Johnny Manziel says he’s feeling better, and that doesn’t have much to do with going 36-of-38 passing against air in a pro day workout yesterday.
The former Browns first-rounder told Bruce Feldman of SI.com that he’s almost 90 days sober, and hasn’t done any hard drugs in over a year. For him, that’s as important as another chance to play football, as he detailed his recent struggles and having to tell old friends he’s committed to making a real change.
“I let them know, ‘Hey, I gotta be selfish in what I’m doing,'” he said. “I gotta do this for me. Listen, I’m not gonna block your number but if I don’t text you back and I don’t answer your calls, don’t be offended. I’ll call you when I get bored and I wanna say what’s up. But don’t invite me on any trips. Don’t tell me to go to Texas to go to [friggin’] Sixth Street. None of that.’ The people I know that are in my life that by no fault of their own are going to want to do something that I just don’t have the luxury of doing anymore. When I first got in the league, did I have some leeway? Sure I did, but I have exhausted all leeway and all second chances. This isn’t the second chance. This is the 35th chance. This is the last of the last chances to show people that I’ve made a drastic change in my life, and it’s for the better and I’m happy with where I’m at.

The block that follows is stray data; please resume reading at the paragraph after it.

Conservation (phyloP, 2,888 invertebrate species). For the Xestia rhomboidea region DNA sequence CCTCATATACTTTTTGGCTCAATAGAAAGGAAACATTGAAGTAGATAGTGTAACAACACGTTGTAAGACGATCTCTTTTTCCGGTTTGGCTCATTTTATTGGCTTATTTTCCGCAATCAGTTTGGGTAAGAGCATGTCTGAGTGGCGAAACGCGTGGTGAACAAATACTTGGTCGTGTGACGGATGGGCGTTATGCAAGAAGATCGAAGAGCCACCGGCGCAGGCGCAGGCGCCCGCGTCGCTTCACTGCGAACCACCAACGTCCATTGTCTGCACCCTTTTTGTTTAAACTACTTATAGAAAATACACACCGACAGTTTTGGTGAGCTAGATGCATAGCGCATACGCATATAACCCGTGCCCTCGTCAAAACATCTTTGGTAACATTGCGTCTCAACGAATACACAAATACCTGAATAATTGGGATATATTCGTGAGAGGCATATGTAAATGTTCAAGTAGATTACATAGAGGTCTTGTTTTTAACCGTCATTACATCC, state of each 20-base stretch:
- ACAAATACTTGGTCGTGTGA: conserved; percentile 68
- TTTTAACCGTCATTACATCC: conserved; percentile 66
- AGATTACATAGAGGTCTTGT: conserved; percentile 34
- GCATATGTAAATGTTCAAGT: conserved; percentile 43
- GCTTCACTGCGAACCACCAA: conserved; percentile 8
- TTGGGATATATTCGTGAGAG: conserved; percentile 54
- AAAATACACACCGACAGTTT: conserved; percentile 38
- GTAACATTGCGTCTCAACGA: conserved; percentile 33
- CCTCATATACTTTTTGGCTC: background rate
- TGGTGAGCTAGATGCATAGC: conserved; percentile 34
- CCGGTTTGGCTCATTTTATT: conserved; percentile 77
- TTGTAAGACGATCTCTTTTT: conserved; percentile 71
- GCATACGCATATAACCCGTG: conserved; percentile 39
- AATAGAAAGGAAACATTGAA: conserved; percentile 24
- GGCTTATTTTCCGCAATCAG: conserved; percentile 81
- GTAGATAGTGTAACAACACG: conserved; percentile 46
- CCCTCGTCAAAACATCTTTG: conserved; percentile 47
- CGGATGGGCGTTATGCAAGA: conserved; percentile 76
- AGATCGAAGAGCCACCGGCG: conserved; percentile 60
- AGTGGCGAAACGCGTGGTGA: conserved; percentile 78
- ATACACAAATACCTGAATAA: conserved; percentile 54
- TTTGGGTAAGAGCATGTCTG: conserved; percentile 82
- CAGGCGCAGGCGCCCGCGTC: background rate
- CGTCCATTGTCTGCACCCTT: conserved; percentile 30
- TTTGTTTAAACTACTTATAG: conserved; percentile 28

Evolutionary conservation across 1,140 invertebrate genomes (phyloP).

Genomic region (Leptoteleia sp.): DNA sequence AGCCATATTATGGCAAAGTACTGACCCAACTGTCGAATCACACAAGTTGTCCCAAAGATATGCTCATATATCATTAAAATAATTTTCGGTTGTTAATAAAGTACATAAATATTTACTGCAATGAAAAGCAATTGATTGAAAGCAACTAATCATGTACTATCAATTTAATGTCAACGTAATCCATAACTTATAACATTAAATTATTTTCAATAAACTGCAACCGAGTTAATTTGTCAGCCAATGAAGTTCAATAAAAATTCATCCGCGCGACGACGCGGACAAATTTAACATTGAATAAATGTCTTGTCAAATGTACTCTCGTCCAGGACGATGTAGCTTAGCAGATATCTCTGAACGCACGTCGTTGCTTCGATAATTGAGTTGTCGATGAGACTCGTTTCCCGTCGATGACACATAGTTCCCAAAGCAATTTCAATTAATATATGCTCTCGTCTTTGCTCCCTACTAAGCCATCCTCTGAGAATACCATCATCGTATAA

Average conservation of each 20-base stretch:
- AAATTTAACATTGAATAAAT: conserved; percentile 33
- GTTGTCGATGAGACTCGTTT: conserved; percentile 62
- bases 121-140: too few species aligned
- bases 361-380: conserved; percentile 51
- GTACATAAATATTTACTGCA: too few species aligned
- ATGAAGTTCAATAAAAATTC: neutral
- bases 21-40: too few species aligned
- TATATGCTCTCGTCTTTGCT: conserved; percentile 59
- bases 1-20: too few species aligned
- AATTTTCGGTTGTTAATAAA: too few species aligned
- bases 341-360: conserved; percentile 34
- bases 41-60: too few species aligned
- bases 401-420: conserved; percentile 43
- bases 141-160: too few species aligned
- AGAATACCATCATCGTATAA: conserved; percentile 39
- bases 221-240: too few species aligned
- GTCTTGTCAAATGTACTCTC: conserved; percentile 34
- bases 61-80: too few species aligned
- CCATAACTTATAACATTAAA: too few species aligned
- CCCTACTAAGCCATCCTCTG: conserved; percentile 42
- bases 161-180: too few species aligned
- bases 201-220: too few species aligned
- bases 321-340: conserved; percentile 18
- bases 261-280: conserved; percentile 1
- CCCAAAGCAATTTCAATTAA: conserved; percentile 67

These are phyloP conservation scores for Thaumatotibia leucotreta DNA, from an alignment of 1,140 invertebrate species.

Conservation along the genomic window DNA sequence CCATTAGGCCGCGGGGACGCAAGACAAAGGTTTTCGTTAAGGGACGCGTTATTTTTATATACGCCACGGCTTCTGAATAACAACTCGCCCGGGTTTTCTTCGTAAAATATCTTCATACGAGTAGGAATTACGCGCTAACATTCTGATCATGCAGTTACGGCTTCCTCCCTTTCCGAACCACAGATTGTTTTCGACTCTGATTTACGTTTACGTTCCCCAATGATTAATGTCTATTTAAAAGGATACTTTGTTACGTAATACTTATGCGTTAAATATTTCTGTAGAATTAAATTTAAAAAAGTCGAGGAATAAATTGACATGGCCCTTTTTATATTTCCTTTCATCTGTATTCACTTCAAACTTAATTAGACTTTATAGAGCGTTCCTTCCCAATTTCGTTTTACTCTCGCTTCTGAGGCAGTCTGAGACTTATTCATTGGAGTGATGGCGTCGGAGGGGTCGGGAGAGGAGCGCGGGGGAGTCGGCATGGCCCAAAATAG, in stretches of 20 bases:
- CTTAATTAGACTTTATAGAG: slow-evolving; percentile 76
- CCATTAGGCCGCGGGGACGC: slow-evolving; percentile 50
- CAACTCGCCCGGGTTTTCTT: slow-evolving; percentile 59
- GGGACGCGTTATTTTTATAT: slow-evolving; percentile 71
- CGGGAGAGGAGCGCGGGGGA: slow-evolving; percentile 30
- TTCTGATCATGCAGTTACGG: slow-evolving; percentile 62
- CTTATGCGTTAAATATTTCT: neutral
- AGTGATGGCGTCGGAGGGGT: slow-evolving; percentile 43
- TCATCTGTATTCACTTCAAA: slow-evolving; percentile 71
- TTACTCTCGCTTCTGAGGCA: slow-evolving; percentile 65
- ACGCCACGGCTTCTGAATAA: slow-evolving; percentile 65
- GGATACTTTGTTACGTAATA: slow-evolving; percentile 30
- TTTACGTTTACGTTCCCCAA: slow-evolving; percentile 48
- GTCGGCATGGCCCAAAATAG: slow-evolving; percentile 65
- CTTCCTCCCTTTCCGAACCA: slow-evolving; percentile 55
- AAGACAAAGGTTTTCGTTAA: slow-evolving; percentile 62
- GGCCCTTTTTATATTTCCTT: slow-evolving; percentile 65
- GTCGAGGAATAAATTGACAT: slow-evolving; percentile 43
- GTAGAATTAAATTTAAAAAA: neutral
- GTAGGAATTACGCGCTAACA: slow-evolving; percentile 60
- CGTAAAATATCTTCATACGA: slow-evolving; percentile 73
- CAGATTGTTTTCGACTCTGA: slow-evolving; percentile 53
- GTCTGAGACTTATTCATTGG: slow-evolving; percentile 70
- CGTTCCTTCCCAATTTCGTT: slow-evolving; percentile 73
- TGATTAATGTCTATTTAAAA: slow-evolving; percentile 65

“I need to be safe for myself. I’ve let multiple people know—guys that had been around me for years, I reached out to a multitude of people and said, ‘Listen, I’ve never been selfish in my football career. I’ve always flown you guys to every game. I’ve gotten you tickets. I’ve done everything. But for now, I’m selfish with what I need to do because I don’t have room for you guys to come around and for me to get off on a bad path. It just can’t happen. I’m happy. I’m married and I’m doing what I’m doing. My wife is my buffer with all of the bulls—. She doesn’t let me get away with any of the B.S. She’s just straight to the point. She has my best interest at heart, and there’s times where I don’t like it. I’m still a stubborn guy—I don’t like listening all the time. I’ve had a lot better sense of being able to sit back and reflect, even if it’s a daily reflection. I have that backstop. I’m working with good people and I’m working the majority of the day.”
Manziel admitted that people are used to hearing him talk about such things — and that he’s good at the talking. He’s also saying all the right things right now.
It will be interesting to see if the combination of his counseling, his medication after being diagnosed with bipolar disorder and his work with a personal quarterback coach (George Whitfield, who has worked with Philip Rivers and Cam Newton and Ben Roethlisberger and others) is enough to get him back on a field. He’s set to leave next week to prepare for his stint in the Spring League, which he hopes is a springboard to a camp invite.